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Amiens 162 D, f. 18 »Parce, domine, parce populo tuo« 3v [Jacob Obrecht]

Notation: Entered by Hand D in white mensural notation on four-line staves originally drawn for music in chant notation (staff system 2), which have been extended to five lines in each staff, and an extra staff has been added at the bottom of the page. Red initials and light brown ink in text and music.

The scribe has copied this song in mensural notation without making any errors in the placements of the notes on the staves, but he had only a limited understanding of the rhythmical elements of the notation. The drawing of the notes is very carefully done with precise and regular lozenge-shaped note heads and vertical stems. It is, however, impossible to perform the music as it stands, because, for example, in dotted figures the dots are often missing (and the note heads are drawn close together, so no space was left for them), and stems on some minimae and semiminimae are missing. For a singer trained in mensural music it would be easy to detect that the note values do not add up, but apparently this did not disturb the scribe. He presumably could read chant notation only, and therefore he had to render graphically the elements he recognized as important to mensural notation – in order to create a visual impact. In this case, he left the copying of the text until after finishing the music. The chant-like bassus voice did not present him with any problems, and his underlay of the upper voice also seems credible. His exemplar, however, probably did not give any text in the tenor, so he just wrote it into the part in a quite arbitrary way, without coordination with the music.

Disposition of parts: [Superius]-[Tenor]-[Bassus] below each other.


Three-part version:

Bologna Q17 f. 2 »Parce, domine, populo tuo« (T and B only) Facsimile
Brussels / Tournai ff. 8v-9 / ff. 9-10 »Parce, domine, populo tuo« (S and T only)
*Cambridge 1760 ff. 46v-47 »Parce, domine, populo tuo« Obreh (in index) PDF · Facsimile
Copenhagen 1848 p. 99 (no. 52) »Parce domine« · Facsimile
London 35087 f. 4 »Parce, domine, populo tuo« (T only)
*Uppsala 76a ff. 26v-27 »Parce, domine, populo tuo« PDF

Glarean 1547 pp. 260-61 »Parce, domine, populo tuo« J. Hobrecht

Four-part versions (Altus added):

Bologna Q18 ff. 84v-85 »Parce domine« Facsimile (picture 85)
Munich 322-325 no. 15 »Parce, domine, populo tuo« Hobrechthus
Sankt Gallen 463 no. 128 »Parce, domine, populo tuo« Jacobus Obrecht (S and A only) Facsimile

Petrucci 1503 ff. 33v-34 »Parce, domine, populo tuo« Obrecht
Antico 1521 no. 20 »Parce, domine, populo tuo« (A only)


Sankt Gallen 530 no. 15 (keyboard)

Attaingnant 1531 no. 13 (keyboard)

Editions: Amiens 162 Edition no. 21 (PDF); Obrecht 1908, Motetten no. 10; Rokseth 1930, no. 7, Glarean 1965, Vol. II, p. 327; Obrecht 1983, vol. 16, no.5.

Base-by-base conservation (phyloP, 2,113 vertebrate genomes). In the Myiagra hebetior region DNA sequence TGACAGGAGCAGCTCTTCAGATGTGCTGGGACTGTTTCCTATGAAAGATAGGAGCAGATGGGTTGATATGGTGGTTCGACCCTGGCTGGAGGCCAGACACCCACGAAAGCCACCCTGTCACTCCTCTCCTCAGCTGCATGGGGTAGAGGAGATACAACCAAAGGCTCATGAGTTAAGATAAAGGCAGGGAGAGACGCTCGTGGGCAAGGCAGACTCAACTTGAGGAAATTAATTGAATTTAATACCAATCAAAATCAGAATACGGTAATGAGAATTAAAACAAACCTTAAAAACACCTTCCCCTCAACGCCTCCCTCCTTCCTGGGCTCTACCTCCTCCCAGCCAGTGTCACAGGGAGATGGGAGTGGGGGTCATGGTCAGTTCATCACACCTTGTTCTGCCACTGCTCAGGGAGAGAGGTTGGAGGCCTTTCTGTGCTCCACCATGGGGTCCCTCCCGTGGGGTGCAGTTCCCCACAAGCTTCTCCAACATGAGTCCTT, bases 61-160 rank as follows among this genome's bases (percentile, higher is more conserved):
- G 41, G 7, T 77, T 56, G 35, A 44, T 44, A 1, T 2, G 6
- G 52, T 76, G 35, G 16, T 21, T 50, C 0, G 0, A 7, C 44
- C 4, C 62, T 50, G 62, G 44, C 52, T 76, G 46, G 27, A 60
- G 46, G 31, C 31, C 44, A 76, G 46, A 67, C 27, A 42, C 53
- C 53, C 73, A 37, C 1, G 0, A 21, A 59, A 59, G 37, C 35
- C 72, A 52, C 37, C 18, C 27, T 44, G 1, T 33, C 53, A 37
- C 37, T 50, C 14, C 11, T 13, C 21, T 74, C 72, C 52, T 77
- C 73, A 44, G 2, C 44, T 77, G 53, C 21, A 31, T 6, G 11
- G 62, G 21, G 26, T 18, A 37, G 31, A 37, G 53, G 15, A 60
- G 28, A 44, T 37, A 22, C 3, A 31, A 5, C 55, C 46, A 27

Text: Latin prayer, consisting of quotations from Joel II.a7 and Judith VII.20:

Parce, domine, parce populo tuo quia pius es et misericors. Exaudi nos, in eternum domine.


The bassus sings a Phrygian melody in long note values, which fits the text syllabically. This is either a now unknown plainchant melody or a deliberate imitation of plainchant by the composer. The upper voices are livelier and fill out the gaps in the bassus, The composition may originally have been a ‘motet-chanson’ with a French rondeau cinquain or – more probably – a Flemish poem as text of the upper voices. In texture the song is very like Loyset Compère’s “Tant ay d’ennuy / O vos omnes”, which circulated in many of the same sources as a motet with the text ”O vos omnes” (cf. Christoffersen 1994, Vol. II, p. 79).

The Latin prose text “Parce, domine” does not go well with the upper voices – word repetitions are needed. Only three complete manuscript sources transmit the three-part version of song with a full text, Amiens 162, Cambridge 1760 and Uppsala 76a, all probably from the first decade of the 16th century. They exhibit great differences in their text underlay in comparison with the printed sources, Petrucci 1503 and Glarean 1547. This is indicative of the difficulties in fitting the text to the upper voices. The most consistent solution is found in Cambridge 1760, where the word “domine” is repeated in the beginning. The copyist of the Uppsala MS did not write more than a text-incipit in the tenor. Here a later hand has tried to work out a solution using more extended repetitions (see the links to PDF-editions above).

Obrecht’s song had a wide circulation as a motet, and its slow-moving lowest voice was used as cantus firmus or was cited in compositions by Isaac, Verdelot, Jachet and Franci (see further Christoffersen 1994, Vol. II, pp. 73-74).

PWCH January 2014